4. Ravi Gurumurthy joined Nesta as Chief Executive in December 2019. Ravi was previously responsible for the International Rescue Committee’s work in designing, testing and scaling products and services for people affected by crisis in over 40 countries. Prior to joining the International Rescue Committee in 2013, Ravi held a number of roles in the UK Government, including Director of Strategy at the UK’s Department of Energy and Climate Change and as a strategic advisor to the Foreign Secretary. Ravi led a number of major social and environmental reforms including the development of the world’s first legally-binding carbon emissions targets.
  5. For more information on the analysis or to speak to one of the experts involved, please contact Kieran Lowe, Media Manager, on 020 7438 2576 or [email protected]. Spokespeople are available for broadcast interviews.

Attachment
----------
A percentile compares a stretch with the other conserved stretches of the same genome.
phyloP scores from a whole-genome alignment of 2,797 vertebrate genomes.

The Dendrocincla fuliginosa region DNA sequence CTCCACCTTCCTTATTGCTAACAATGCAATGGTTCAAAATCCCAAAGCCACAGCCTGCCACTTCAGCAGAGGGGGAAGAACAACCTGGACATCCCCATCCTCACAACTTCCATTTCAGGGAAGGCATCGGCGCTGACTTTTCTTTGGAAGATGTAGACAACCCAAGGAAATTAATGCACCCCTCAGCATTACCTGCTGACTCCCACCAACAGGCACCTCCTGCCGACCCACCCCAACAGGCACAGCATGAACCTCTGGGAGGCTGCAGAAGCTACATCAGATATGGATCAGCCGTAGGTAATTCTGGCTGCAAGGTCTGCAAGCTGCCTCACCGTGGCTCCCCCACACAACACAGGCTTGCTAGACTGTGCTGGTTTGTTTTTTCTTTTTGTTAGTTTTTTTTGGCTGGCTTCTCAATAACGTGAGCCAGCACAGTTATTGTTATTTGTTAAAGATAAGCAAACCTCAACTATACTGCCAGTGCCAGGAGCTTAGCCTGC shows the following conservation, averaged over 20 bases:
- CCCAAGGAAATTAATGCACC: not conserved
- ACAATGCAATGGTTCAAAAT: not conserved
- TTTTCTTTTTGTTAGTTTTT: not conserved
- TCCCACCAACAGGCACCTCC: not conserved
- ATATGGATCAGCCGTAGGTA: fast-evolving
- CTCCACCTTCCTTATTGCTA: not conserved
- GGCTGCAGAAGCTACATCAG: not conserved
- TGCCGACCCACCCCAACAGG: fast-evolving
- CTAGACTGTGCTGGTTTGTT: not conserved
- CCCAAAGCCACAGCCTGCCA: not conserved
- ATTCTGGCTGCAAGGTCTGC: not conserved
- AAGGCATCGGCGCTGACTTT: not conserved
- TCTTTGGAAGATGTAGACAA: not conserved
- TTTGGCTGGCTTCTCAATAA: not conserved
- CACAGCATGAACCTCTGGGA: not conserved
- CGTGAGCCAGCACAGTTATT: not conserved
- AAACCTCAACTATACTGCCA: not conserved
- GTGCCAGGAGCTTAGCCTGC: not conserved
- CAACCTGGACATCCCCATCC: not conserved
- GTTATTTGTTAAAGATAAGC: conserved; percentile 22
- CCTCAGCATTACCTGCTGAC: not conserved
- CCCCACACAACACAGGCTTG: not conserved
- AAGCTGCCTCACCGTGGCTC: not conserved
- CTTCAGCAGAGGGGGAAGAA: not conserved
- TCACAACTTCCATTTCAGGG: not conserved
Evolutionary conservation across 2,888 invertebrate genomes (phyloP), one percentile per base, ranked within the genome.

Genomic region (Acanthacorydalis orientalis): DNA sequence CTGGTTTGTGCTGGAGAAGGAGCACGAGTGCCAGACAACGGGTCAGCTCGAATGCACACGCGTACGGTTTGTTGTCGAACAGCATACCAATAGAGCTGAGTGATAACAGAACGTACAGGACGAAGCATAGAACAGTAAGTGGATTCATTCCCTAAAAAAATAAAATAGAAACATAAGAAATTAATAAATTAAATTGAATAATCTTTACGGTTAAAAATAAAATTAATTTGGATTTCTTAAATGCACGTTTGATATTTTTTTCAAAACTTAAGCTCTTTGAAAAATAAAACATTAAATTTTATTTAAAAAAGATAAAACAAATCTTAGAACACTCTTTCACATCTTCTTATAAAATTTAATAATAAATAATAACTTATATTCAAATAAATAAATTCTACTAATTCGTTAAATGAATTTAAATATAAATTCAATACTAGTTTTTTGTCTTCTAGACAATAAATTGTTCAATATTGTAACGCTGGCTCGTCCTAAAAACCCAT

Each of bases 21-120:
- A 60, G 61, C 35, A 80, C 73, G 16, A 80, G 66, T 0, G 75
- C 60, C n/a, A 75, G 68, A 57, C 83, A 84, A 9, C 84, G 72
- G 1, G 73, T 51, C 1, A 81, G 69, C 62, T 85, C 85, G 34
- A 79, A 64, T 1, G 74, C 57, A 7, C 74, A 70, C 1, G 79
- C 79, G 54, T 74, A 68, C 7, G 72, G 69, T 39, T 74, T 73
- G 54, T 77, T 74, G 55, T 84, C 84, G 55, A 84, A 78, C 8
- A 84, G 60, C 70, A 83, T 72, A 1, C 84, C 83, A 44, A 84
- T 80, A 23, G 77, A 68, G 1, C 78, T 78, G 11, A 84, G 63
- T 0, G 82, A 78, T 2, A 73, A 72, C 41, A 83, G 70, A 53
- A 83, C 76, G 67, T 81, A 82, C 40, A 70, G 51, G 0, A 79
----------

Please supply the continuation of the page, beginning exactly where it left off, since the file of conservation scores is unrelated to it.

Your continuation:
About Nesta

We are Nesta, the UK's innovation agency for social good. We design, test and scale solutions to society's biggest problems. Our three missions are to give every child a fair start, help people live healthy lives, and create a sustainable future where the economy works for both people and the planet.

For over 20 years, we have worked to support, encourage and inspire innovation. We work in three roles: as an innovation partner working with frontline organisations to design and test new solutions, as a venture builder supporting new and early stage businesses, and as a system shaper creating the conditions for innovation.

Harnessing the rigour of science and the creativity of design, we work relentlessly to change millions of lives for the better. Find out more at nesta.org.uk